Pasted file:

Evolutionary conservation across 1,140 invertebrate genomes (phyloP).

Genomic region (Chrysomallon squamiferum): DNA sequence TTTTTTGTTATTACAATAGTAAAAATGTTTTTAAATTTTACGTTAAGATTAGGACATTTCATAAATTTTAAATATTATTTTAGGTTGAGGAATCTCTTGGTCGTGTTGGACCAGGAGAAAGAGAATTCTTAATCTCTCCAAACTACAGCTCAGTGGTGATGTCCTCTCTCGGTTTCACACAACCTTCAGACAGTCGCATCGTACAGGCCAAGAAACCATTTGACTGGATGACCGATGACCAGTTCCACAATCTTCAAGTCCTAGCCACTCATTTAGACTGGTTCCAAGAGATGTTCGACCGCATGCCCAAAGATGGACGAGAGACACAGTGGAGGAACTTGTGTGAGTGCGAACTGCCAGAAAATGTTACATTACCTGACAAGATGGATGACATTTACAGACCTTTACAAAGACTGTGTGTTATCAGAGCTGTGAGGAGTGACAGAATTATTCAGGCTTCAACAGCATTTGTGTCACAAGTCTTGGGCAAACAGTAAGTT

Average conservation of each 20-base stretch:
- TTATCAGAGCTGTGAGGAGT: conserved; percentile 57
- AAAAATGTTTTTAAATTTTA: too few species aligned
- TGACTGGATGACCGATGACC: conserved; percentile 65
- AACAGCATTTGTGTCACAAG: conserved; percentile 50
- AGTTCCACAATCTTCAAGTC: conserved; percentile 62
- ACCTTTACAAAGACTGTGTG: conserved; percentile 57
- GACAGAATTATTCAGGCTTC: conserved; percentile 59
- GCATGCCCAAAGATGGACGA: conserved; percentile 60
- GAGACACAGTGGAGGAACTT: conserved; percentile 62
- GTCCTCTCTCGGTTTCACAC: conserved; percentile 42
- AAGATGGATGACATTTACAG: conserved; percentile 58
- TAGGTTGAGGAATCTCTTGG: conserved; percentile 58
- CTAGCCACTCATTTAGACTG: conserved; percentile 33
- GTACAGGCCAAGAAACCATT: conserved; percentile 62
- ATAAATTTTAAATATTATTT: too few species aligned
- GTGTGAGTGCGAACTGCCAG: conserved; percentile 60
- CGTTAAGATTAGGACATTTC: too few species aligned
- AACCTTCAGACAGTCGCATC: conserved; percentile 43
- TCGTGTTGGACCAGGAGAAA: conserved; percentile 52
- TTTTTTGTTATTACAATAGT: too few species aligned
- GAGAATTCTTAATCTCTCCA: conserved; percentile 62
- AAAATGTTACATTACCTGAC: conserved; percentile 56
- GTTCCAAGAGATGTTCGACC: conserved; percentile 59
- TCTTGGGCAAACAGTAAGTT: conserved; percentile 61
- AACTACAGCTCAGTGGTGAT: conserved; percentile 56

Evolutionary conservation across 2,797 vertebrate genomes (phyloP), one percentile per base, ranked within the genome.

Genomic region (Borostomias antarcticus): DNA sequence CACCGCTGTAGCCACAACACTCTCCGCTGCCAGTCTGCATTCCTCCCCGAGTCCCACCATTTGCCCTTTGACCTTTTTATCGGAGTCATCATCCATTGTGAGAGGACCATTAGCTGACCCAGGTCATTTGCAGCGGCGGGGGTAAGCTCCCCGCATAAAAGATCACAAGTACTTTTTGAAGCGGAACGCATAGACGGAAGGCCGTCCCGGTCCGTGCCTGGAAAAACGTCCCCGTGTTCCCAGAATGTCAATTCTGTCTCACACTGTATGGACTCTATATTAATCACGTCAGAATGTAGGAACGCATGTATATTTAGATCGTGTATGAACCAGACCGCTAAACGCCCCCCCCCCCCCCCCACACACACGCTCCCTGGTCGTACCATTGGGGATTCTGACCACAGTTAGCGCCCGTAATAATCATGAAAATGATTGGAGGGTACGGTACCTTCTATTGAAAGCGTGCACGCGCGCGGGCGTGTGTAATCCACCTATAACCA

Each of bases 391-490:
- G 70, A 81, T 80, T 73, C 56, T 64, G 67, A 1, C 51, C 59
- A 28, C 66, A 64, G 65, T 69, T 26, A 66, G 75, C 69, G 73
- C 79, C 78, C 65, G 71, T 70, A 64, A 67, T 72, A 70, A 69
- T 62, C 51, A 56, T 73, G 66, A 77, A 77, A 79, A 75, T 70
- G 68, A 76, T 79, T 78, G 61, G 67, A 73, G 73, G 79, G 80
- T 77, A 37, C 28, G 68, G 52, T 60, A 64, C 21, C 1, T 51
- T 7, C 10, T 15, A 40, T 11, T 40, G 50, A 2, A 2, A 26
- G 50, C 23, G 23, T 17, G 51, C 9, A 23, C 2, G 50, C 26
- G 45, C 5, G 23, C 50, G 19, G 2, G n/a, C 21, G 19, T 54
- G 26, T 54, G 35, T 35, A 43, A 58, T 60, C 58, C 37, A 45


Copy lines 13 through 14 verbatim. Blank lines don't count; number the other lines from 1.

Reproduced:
- GTCCTCTCTCGGTTTCACAC: conserved; percentile 42
- AAGATGGATGACATTTACAG: conserved; percentile 58